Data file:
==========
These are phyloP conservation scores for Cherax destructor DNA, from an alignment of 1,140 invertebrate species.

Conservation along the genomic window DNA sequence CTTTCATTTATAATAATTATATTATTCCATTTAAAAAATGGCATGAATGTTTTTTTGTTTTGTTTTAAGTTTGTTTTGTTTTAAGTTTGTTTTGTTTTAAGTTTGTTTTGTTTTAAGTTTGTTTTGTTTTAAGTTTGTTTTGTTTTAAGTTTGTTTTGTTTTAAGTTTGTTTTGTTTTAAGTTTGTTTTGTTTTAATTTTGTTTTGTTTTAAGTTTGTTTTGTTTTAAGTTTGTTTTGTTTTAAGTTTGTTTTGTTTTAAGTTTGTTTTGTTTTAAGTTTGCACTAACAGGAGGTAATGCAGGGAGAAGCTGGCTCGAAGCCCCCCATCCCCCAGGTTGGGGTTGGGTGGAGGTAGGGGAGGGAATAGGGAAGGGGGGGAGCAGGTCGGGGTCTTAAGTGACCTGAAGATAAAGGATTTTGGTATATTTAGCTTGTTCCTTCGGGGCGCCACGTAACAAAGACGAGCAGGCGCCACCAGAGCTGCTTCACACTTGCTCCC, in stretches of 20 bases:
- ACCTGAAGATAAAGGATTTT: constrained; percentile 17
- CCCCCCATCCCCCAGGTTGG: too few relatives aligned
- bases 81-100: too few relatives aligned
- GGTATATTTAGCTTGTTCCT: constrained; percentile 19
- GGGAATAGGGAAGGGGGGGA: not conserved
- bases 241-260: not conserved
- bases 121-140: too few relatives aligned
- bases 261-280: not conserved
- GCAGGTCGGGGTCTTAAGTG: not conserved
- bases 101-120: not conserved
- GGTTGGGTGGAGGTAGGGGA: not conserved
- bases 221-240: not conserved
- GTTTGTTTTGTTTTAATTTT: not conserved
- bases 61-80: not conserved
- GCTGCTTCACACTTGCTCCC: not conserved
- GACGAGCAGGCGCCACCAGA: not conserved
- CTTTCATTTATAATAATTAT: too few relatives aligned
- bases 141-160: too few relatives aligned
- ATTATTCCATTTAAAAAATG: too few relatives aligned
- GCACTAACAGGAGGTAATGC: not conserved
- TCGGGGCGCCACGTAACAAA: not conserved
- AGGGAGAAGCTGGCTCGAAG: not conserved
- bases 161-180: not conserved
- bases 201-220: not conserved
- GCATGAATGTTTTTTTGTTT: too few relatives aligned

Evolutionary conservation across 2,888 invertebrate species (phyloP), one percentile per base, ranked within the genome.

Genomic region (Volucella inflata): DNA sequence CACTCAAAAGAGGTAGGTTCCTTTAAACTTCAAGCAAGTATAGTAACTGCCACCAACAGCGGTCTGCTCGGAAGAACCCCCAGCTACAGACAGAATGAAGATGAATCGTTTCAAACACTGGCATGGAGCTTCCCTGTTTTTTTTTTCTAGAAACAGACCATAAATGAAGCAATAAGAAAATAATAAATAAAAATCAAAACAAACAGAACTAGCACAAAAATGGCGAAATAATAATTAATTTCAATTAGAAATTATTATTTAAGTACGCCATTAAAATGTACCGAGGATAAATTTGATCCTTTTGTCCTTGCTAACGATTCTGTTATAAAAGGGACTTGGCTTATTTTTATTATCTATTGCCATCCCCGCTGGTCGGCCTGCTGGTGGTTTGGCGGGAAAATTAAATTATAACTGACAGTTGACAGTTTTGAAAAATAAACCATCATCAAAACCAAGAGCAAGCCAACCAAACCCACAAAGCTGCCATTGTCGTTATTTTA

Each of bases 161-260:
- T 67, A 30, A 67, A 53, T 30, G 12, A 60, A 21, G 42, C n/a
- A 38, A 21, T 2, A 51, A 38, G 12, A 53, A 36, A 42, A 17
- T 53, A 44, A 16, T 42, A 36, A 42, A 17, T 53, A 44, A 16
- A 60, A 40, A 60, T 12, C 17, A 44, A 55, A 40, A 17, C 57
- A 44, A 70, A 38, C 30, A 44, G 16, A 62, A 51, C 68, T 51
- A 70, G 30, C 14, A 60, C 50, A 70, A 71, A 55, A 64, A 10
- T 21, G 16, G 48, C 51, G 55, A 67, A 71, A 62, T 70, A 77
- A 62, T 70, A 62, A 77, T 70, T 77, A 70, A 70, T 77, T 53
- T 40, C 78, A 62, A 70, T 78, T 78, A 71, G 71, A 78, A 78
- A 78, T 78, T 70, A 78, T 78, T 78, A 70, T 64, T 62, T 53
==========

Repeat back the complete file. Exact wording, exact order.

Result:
These are phyloP conservation scores for Cherax destructor DNA, from an alignment of 1,140 invertebrate species.

Conservation along the genomic window DNA sequence CTTTCATTTATAATAATTATATTATTCCATTTAAAAAATGGCATGAATGTTTTTTTGTTTTGTTTTAAGTTTGTTTTGTTTTAAGTTTGTTTTGTTTTAAGTTTGTTTTGTTTTAAGTTTGTTTTGTTTTAAGTTTGTTTTGTTTTAAGTTTGTTTTGTTTTAAGTTTGTTTTGTTTTAAGTTTGTTTTGTTTTAATTTTGTTTTGTTTTAAGTTTGTTTTGTTTTAAGTTTGTTTTGTTTTAAGTTTGTTTTGTTTTAAGTTTGTTTTGTTTTAAGTTTGCACTAACAGGAGGTAATGCAGGGAGAAGCTGGCTCGAAGCCCCCCATCCCCCAGGTTGGGGTTGGGTGGAGGTAGGGGAGGGAATAGGGAAGGGGGGGAGCAGGTCGGGGTCTTAAGTGACCTGAAGATAAAGGATTTTGGTATATTTAGCTTGTTCCTTCGGGGCGCCACGTAACAAAGACGAGCAGGCGCCACCAGAGCTGCTTCACACTTGCTCCC, in stretches of 20 bases:
- ACCTGAAGATAAAGGATTTT: constrained; percentile 17
- CCCCCCATCCCCCAGGTTGG: too few relatives aligned
- bases 81-100: too few relatives aligned
- GGTATATTTAGCTTGTTCCT: constrained; percentile 19
- GGGAATAGGGAAGGGGGGGA: not conserved
- bases 241-260: not conserved
- bases 121-140: too few relatives aligned
- bases 261-280: not conserved
- GCAGGTCGGGGTCTTAAGTG: not conserved
- bases 101-120: not conserved
- GGTTGGGTGGAGGTAGGGGA: not conserved
- bases 221-240: not conserved
- GTTTGTTTTGTTTTAATTTT: not conserved
- bases 61-80: not conserved
- GCTGCTTCACACTTGCTCCC: not conserved
- GACGAGCAGGCGCCACCAGA: not conserved
- CTTTCATTTATAATAATTAT: too few relatives aligned
- bases 141-160: too few relatives aligned
- ATTATTCCATTTAAAAAATG: too few relatives aligned
- GCACTAACAGGAGGTAATGC: not conserved
- TCGGGGCGCCACGTAACAAA: not conserved
- AGGGAGAAGCTGGCTCGAAG: not conserved
- bases 161-180: not conserved
- bases 201-220: not conserved
- GCATGAATGTTTTTTTGTTT: too few relatives aligned

Evolutionary conservation across 2,888 invertebrate species (phyloP), one percentile per base, ranked within the genome.

Genomic region (Volucella inflata): DNA sequence CACTCAAAAGAGGTAGGTTCCTTTAAACTTCAAGCAAGTATAGTAACTGCCACCAACAGCGGTCTGCTCGGAAGAACCCCCAGCTACAGACAGAATGAAGATGAATCGTTTCAAACACTGGCATGGAGCTTCCCTGTTTTTTTTTTCTAGAAACAGACCATAAATGAAGCAATAAGAAAATAATAAATAAAAATCAAAACAAACAGAACTAGCACAAAAATGGCGAAATAATAATTAATTTCAATTAGAAATTATTATTTAAGTACGCCATTAAAATGTACCGAGGATAAATTTGATCCTTTTGTCCTTGCTAACGATTCTGTTATAAAAGGGACTTGGCTTATTTTTATTATCTATTGCCATCCCCGCTGGTCGGCCTGCTGGTGGTTTGGCGGGAAAATTAAATTATAACTGACAGTTGACAGTTTTGAAAAATAAACCATCATCAAAACCAAGAGCAAGCCAACCAAACCCACAAAGCTGCCATTGTCGTTATTTTA

Each of bases 161-260:
- T 67, A 30, A 67, A 53, T 30, G 12, A 60, A 21, G 42, C n/a
- A 38, A 21, T 2, A 51, A 38, G 12, A 53, A 36, A 42, A 17
- T 53, A 44, A 16, T 42, A 36, A 42, A 17, T 53, A 44, A 16
- A 60, A 40, A 60, T 12, C 17, A 44, A 55, A 40, A 17, C 57
- A 44, A 70, A 38, C 30, A 44, G 16, A 62, A 51, C 68, T 51
- A 70, G 30, C 14, A 60, C 50, A 70, A 71, A 55, A 64, A 10
- T 21, G 16, G 48, C 51, G 55, A 67, A 71, A 62, T 70, A 77
- A 62, T 70, A 62, A 77, T 70, T 77, A 70, A 70, T 77, T 53
- T 40, C 78, A 62, A 70, T 78, T 78, A 71, G 71, A 78, A 78
- A 78, T 78, T 70, A 78, T 78, T 78, A 70, T 64, T 62, T 53